Australian Bureau of Statistics
1301.0 - Year Book Australia, 2009–10
Previous ISSUE Released at 11:30 AM (CANBERRA TIME) 04/06/2010
|Page tools: Print Page RSS Search this Product|
ADDITIONAL NATIONAL ACCOUNTS MEASURES
The concept of a satellite account was introduced in the System of National Accounts 1993 to expand the core national accounts for selected areas of interest, while using relevant concepts and structures from the core national accounts. Satellite accounts allow the development of an integrated set of statistics about a particular sector which crosses a number of industries or sectors.
Tourism satellite account (TSA)
The TSA measures the contribution of tourism to the Australian economy. The emphasis in the TSA is on the measurement of tourism consumption and the size of the tourism industry, including its contribution to GDP. Within the TSA, a number of key economic measures associated with tourism are able to be identified. These include: tourism gross value added; tourism GDP; the tourism share of the value-added of major tourism-related industries (such as Accommodation, restaurants and cafes, and Air and water transportation); total household and business tourism consumption by type of products; consumption by overseas visitors; and employment generated by tourism. Together, these data form an integrated set of statistics on tourism products within the framework of the international standards. For more information refer to the Tourism chapter and the publication ABS Tourism Satellite Account (5249.0).
Information and Communication Technology satellite account (ICTSA)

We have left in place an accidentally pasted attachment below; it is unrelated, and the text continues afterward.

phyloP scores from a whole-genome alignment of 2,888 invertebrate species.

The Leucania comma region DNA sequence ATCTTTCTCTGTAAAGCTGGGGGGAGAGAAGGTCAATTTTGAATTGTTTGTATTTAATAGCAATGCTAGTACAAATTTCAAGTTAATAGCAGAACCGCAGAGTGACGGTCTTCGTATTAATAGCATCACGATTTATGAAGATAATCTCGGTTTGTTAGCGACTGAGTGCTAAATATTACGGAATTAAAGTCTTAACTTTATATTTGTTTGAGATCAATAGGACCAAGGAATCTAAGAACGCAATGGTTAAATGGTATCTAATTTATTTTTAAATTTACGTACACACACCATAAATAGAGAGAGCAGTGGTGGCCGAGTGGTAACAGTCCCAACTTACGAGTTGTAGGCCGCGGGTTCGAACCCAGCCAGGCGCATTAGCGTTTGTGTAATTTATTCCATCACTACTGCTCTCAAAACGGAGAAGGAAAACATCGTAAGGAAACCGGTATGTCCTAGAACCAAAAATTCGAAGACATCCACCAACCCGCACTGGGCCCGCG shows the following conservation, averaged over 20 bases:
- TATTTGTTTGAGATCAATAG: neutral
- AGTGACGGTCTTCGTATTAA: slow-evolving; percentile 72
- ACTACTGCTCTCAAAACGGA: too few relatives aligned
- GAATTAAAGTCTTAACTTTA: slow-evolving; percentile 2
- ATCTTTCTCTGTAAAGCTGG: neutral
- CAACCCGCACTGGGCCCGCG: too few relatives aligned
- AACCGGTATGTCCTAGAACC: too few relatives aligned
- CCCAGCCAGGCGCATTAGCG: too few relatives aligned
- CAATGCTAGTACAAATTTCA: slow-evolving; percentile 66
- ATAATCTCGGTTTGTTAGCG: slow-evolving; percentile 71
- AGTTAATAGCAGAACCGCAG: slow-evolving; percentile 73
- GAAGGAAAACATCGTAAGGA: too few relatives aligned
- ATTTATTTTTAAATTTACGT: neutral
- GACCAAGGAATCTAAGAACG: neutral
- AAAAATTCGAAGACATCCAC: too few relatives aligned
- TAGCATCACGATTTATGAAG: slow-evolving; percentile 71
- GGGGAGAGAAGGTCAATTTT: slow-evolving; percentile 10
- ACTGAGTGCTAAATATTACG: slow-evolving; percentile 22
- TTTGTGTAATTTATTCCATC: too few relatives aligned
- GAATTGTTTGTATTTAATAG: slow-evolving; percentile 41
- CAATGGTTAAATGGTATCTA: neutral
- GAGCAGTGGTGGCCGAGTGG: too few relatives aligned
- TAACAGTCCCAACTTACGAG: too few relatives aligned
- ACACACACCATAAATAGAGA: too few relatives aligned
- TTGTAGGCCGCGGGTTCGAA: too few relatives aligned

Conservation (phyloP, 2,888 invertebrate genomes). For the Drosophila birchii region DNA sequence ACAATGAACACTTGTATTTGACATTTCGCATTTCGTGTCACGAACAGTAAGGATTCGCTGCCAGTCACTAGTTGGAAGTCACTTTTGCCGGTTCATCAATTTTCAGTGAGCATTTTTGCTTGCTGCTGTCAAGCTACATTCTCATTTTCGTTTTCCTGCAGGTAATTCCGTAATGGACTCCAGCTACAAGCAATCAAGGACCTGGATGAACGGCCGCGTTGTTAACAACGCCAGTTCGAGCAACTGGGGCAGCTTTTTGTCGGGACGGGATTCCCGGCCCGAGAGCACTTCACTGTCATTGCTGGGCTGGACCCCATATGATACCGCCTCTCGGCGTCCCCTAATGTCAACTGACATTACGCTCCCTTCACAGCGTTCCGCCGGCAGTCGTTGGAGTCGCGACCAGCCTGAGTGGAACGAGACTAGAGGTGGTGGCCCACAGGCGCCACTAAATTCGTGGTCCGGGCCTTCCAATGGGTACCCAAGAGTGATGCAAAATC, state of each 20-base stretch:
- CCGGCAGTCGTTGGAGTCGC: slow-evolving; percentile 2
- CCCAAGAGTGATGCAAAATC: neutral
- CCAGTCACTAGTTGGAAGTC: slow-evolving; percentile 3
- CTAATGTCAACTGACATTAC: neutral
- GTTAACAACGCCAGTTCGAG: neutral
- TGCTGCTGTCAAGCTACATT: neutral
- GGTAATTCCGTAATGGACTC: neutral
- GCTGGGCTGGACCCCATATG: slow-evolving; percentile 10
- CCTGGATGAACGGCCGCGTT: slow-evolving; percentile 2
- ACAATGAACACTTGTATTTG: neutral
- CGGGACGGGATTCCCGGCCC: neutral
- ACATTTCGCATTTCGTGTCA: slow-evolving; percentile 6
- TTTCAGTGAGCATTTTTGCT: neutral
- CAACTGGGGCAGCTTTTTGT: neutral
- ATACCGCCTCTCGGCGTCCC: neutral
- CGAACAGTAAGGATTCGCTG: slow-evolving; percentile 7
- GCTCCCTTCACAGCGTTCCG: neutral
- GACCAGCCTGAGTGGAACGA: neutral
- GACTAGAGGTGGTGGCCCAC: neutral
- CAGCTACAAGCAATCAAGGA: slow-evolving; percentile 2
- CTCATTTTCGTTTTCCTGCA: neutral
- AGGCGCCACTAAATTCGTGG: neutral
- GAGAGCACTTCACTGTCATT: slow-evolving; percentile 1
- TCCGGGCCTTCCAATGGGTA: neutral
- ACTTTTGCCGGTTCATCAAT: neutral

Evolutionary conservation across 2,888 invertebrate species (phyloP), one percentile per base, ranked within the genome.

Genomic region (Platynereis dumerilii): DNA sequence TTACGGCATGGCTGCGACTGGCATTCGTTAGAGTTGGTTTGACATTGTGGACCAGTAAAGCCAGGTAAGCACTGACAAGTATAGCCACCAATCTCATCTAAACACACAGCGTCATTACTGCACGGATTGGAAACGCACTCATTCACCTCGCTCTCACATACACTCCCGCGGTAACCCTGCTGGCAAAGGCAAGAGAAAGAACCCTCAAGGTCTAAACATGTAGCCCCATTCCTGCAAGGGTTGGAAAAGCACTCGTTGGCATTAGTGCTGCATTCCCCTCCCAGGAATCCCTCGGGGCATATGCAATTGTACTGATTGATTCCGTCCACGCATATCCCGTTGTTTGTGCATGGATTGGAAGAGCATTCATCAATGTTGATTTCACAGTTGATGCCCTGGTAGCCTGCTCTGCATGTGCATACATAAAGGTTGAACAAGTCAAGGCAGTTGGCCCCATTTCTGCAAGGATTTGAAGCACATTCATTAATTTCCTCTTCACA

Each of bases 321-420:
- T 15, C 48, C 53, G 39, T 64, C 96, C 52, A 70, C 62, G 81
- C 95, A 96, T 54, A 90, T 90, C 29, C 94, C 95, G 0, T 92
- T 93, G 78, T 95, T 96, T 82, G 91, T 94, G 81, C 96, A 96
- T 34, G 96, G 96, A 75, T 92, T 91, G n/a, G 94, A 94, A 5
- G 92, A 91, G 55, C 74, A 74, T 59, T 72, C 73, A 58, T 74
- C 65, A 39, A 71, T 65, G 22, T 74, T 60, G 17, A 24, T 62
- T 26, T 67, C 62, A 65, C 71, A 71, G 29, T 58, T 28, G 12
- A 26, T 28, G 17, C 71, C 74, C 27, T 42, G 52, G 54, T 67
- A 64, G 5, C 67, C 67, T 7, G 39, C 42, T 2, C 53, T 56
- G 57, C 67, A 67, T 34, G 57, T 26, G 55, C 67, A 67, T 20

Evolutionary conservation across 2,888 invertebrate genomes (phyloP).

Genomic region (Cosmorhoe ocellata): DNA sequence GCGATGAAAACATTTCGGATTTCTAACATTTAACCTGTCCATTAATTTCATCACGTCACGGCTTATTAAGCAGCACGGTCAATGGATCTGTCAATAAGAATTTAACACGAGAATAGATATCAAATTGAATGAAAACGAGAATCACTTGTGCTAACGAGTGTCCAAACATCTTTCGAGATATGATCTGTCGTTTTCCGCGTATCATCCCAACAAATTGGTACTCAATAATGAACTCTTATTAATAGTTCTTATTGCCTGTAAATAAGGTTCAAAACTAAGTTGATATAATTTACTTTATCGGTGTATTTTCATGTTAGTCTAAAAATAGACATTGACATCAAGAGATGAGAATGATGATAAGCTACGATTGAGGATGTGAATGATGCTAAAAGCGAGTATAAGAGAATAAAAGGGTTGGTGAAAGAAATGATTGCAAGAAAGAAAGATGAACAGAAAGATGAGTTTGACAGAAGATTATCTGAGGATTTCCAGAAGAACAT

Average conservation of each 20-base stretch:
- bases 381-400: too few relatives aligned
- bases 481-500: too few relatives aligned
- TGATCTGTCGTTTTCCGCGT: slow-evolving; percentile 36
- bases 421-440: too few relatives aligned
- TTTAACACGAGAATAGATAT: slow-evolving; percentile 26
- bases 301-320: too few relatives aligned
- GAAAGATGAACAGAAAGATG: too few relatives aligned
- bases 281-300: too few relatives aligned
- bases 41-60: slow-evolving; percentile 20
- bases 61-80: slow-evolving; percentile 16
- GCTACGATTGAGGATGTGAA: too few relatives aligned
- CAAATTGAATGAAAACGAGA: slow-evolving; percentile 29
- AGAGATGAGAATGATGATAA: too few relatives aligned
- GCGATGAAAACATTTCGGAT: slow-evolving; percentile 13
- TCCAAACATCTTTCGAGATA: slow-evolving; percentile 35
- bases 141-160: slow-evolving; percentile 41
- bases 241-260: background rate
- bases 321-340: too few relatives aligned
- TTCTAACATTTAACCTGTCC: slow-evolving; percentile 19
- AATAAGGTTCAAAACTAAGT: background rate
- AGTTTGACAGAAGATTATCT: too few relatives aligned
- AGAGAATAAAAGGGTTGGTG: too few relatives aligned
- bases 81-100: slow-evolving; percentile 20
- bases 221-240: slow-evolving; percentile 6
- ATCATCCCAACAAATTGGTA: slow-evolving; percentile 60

The ICTSA measures the contribution of ICT to the Australian economy in 2002-03, in particular, the contribution of ICT to key macro-economic variables such as GDP. It provides details on Australian production of various ICT products, as well as related imports, exports, household consumption, business spending and investment. Together, these data form an integrated set of statistics on ICT products within the framework of the international standards. For more information refer to ABS Information and Communication Technology Satellite Account (5259.0).
Non-profit Institutions (NPIs) satellite account (NPISA)
NPIs play an important role in the provision of welfare, social and other services in Australia. The NPISA for Australia provides information on the economic impact of NPIs for 2006-07. This publication represents estimates of the direct contribution that NPIs make to the Australian economy and, in particular, the contribution of NPIs to key macro-economic variables such as GDP. As this satellite account is an integrated set of statistics on NPIs within the internationally recognised System of National Accounts 1993, it provides a valuable policy and research tool with a wide range of applications. For more information refer to ABS Australian National Accounts: Non-Profit Institutions Satellite Account (5256.0).
Measures of productivity growth are important in understanding long-term improvements in Australia's living standards and changes in Australia's international competitiveness. At the most basic level, productivity growth occurs when the volume of output rises faster than the volume of inputs. A limited selection of productivity estimates are published as part of ABS Australian National Accounts: National Income, Expenditure and Product (5206.0) with a more detailed range of statistics and analysis of productivity estimates published in ABS Australian System of National Accounts (5204.0). The ABS Information Paper: Industry Estimates of Multifactor Productivity (5260.0.00.001) presents experimental estimates of multifactor productivity for the 12 industries defined to comprise the market sector of the economy.
This page last updated 11 November 2015
Unless otherwise noted, content on this website is licensed under a Creative Commons Attribution 2.5 Australia Licence together with any terms, conditions and exclusions as set out in the website Copyright notice. For permission to do anything beyond the scope of this licence and copyright terms contact us.